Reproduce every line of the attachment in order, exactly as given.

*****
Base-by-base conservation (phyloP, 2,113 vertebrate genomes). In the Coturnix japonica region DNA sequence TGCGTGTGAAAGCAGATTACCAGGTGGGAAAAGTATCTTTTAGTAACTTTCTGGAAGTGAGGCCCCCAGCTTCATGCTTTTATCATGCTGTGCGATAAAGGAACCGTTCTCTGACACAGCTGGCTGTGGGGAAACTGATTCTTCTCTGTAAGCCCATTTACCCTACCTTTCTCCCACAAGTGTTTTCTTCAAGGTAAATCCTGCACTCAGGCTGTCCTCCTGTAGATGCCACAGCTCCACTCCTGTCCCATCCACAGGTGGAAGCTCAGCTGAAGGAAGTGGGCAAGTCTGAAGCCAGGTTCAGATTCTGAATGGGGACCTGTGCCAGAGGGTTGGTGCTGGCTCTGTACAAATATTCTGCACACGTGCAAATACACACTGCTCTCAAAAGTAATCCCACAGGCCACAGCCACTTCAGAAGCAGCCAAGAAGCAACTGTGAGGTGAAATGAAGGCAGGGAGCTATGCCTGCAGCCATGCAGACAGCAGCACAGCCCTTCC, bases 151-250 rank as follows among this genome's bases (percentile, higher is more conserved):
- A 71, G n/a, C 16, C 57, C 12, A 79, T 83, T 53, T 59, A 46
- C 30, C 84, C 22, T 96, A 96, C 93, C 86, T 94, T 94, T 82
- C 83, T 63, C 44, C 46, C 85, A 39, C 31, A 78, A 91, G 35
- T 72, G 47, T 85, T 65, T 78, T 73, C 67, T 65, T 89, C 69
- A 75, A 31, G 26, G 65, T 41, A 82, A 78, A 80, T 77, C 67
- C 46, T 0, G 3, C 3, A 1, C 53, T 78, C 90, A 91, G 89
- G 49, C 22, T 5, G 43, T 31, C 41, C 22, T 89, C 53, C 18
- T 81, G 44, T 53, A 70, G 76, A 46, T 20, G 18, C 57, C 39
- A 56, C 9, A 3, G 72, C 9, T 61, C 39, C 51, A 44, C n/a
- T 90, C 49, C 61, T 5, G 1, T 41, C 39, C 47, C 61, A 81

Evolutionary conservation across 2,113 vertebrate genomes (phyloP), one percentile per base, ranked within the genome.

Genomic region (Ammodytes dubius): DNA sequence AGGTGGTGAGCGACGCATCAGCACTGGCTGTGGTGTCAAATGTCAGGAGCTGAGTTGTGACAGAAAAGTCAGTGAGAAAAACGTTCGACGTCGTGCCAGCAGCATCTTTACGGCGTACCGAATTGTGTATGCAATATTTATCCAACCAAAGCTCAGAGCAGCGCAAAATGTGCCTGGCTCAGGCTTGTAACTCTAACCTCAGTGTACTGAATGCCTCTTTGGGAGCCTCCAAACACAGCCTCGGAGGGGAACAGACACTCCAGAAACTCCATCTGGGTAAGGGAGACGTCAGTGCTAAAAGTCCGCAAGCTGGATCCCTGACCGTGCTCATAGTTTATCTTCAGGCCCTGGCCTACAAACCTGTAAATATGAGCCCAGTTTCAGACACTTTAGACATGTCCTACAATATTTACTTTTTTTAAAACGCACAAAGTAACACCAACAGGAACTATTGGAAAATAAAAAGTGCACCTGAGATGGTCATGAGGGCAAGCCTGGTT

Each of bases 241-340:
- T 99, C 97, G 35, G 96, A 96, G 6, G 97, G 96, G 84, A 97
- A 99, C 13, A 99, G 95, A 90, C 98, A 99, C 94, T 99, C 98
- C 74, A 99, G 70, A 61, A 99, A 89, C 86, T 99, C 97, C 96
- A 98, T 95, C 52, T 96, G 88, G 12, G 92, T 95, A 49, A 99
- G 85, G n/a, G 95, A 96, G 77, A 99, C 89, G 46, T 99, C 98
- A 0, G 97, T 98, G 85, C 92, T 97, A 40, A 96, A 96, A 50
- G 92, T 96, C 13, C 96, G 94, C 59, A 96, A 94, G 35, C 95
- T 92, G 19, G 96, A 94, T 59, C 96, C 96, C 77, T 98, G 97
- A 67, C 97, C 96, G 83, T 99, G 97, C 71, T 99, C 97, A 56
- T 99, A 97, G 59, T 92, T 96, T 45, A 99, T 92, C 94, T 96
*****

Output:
Base-by-base conservation (phyloP, 2,113 vertebrate genomes). In the Coturnix japonica region DNA sequence TGCGTGTGAAAGCAGATTACCAGGTGGGAAAAGTATCTTTTAGTAACTTTCTGGAAGTGAGGCCCCCAGCTTCATGCTTTTATCATGCTGTGCGATAAAGGAACCGTTCTCTGACACAGCTGGCTGTGGGGAAACTGATTCTTCTCTGTAAGCCCATTTACCCTACCTTTCTCCCACAAGTGTTTTCTTCAAGGTAAATCCTGCACTCAGGCTGTCCTCCTGTAGATGCCACAGCTCCACTCCTGTCCCATCCACAGGTGGAAGCTCAGCTGAAGGAAGTGGGCAAGTCTGAAGCCAGGTTCAGATTCTGAATGGGGACCTGTGCCAGAGGGTTGGTGCTGGCTCTGTACAAATATTCTGCACACGTGCAAATACACACTGCTCTCAAAAGTAATCCCACAGGCCACAGCCACTTCAGAAGCAGCCAAGAAGCAACTGTGAGGTGAAATGAAGGCAGGGAGCTATGCCTGCAGCCATGCAGACAGCAGCACAGCCCTTCC, bases 151-250 rank as follows among this genome's bases (percentile, higher is more conserved):
- A 71, G n/a, C 16, C 57, C 12, A 79, T 83, T 53, T 59, A 46
- C 30, C 84, C 22, T 96, A 96, C 93, C 86, T 94, T 94, T 82
- C 83, T 63, C 44, C 46, C 85, A 39, C 31, A 78, A 91, G 35
- T 72, G 47, T 85, T 65, T 78, T 73, C 67, T 65, T 89, C 69
- A 75, A 31, G 26, G 65, T 41, A 82, A 78, A 80, T 77, C 67
- C 46, T 0, G 3, C 3, A 1, C 53, T 78, C 90, A 91, G 89
- G 49, C 22, T 5, G 43, T 31, C 41, C 22, T 89, C 53, C 18
- T 81, G 44, T 53, A 70, G 76, A 46, T 20, G 18, C 57, C 39
- A 56, C 9, A 3, G 72, C 9, T 61, C 39, C 51, A 44, C n/a
- T 90, C 49, C 61, T 5, G 1, T 41, C 39, C 47, C 61, A 81

Evolutionary conservation across 2,113 vertebrate genomes (phyloP), one percentile per base, ranked within the genome.

Genomic region (Ammodytes dubius): DNA sequence AGGTGGTGAGCGACGCATCAGCACTGGCTGTGGTGTCAAATGTCAGGAGCTGAGTTGTGACAGAAAAGTCAGTGAGAAAAACGTTCGACGTCGTGCCAGCAGCATCTTTACGGCGTACCGAATTGTGTATGCAATATTTATCCAACCAAAGCTCAGAGCAGCGCAAAATGTGCCTGGCTCAGGCTTGTAACTCTAACCTCAGTGTACTGAATGCCTCTTTGGGAGCCTCCAAACACAGCCTCGGAGGGGAACAGACACTCCAGAAACTCCATCTGGGTAAGGGAGACGTCAGTGCTAAAAGTCCGCAAGCTGGATCCCTGACCGTGCTCATAGTTTATCTTCAGGCCCTGGCCTACAAACCTGTAAATATGAGCCCAGTTTCAGACACTTTAGACATGTCCTACAATATTTACTTTTTTTAAAACGCACAAAGTAACACCAACAGGAACTATTGGAAAATAAAAAGTGCACCTGAGATGGTCATGAGGGCAAGCCTGGTT

Each of bases 241-340:
- T 99, C 97, G 35, G 96, A 96, G 6, G 97, G 96, G 84, A 97
- A 99, C 13, A 99, G 95, A 90, C 98, A 99, C 94, T 99, C 98
- C 74, A 99, G 70, A 61, A 99, A 89, C 86, T 99, C 97, C 96
- A 98, T 95, C 52, T 96, G 88, G 12, G 92, T 95, A 49, A 99
- G 85, G n/a, G 95, A 96, G 77, A 99, C 89, G 46, T 99, C 98
- A 0, G 97, T 98, G 85, C 92, T 97, A 40, A 96, A 96, A 50
- G 92, T 96, C 13, C 96, G 94, C 59, A 96, A 94, G 35, C 95
- T 92, G 19, G 96, A 94, T 59, C 96, C 96, C 77, T 98, G 97
- A 67, C 97, C 96, G 83, T 99, G 97, C 71, T 99, C 97, A 56
- T 99, A 97, G 59, T 92, T 96, T 45, A 99, T 92, C 94, T 96